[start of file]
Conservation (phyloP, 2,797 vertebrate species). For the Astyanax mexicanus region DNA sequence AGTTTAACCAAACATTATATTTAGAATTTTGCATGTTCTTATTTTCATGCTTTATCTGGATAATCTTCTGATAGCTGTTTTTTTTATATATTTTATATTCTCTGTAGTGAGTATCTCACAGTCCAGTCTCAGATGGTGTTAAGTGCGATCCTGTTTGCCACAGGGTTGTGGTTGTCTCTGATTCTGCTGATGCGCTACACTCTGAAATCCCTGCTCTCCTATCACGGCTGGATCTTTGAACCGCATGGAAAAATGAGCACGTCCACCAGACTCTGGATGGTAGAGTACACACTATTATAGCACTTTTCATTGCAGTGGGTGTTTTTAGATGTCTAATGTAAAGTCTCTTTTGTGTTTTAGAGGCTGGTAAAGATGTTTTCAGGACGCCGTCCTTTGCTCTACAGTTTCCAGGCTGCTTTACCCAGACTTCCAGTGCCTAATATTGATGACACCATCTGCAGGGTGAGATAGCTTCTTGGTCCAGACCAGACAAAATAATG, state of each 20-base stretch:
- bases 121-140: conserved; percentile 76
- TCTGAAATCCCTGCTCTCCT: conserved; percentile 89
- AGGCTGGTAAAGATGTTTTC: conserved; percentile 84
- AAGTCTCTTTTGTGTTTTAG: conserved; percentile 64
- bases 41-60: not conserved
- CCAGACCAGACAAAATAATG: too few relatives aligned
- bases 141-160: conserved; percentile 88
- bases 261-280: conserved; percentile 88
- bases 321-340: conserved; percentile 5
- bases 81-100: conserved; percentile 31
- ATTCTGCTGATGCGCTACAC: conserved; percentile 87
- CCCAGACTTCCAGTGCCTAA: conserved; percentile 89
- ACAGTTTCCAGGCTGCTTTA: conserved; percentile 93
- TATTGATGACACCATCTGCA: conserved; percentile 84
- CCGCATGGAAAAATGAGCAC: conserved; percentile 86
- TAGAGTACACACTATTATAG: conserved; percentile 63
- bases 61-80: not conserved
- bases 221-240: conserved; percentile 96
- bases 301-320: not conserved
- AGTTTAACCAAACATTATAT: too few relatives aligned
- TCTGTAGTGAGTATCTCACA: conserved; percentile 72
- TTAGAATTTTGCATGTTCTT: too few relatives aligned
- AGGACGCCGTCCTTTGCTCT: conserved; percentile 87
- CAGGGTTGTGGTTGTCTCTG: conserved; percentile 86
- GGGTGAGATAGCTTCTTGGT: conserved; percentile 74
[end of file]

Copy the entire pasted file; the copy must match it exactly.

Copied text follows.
Conservation (phyloP, 2,797 vertebrate species). For the Astyanax mexicanus region DNA sequence AGTTTAACCAAACATTATATTTAGAATTTTGCATGTTCTTATTTTCATGCTTTATCTGGATAATCTTCTGATAGCTGTTTTTTTTATATATTTTATATTCTCTGTAGTGAGTATCTCACAGTCCAGTCTCAGATGGTGTTAAGTGCGATCCTGTTTGCCACAGGGTTGTGGTTGTCTCTGATTCTGCTGATGCGCTACACTCTGAAATCCCTGCTCTCCTATCACGGCTGGATCTTTGAACCGCATGGAAAAATGAGCACGTCCACCAGACTCTGGATGGTAGAGTACACACTATTATAGCACTTTTCATTGCAGTGGGTGTTTTTAGATGTCTAATGTAAAGTCTCTTTTGTGTTTTAGAGGCTGGTAAAGATGTTTTCAGGACGCCGTCCTTTGCTCTACAGTTTCCAGGCTGCTTTACCCAGACTTCCAGTGCCTAATATTGATGACACCATCTGCAGGGTGAGATAGCTTCTTGGTCCAGACCAGACAAAATAATG, state of each 20-base stretch:
- bases 121-140: conserved; percentile 76
- TCTGAAATCCCTGCTCTCCT: conserved; percentile 89
- AGGCTGGTAAAGATGTTTTC: conserved; percentile 84
- AAGTCTCTTTTGTGTTTTAG: conserved; percentile 64
- bases 41-60: not conserved
- CCAGACCAGACAAAATAATG: too few relatives aligned
- bases 141-160: conserved; percentile 88
- bases 261-280: conserved; percentile 88
- bases 321-340: conserved; percentile 5
- bases 81-100: conserved; percentile 31
- ATTCTGCTGATGCGCTACAC: conserved; percentile 87
- CCCAGACTTCCAGTGCCTAA: conserved; percentile 89
- ACAGTTTCCAGGCTGCTTTA: conserved; percentile 93
- TATTGATGACACCATCTGCA: conserved; percentile 84
- CCGCATGGAAAAATGAGCAC: conserved; percentile 86
- TAGAGTACACACTATTATAG: conserved; percentile 63
- bases 61-80: not conserved
- bases 221-240: conserved; percentile 96
- bases 301-320: not conserved
- AGTTTAACCAAACATTATAT: too few relatives aligned
- TCTGTAGTGAGTATCTCACA: conserved; percentile 72
- TTAGAATTTTGCATGTTCTT: too few relatives aligned
- AGGACGCCGTCCTTTGCTCT: conserved; percentile 87
- CAGGGTTGTGGTTGTCTCTG: conserved; percentile 86
- GGGTGAGATAGCTTCTTGGT: conserved; percentile 74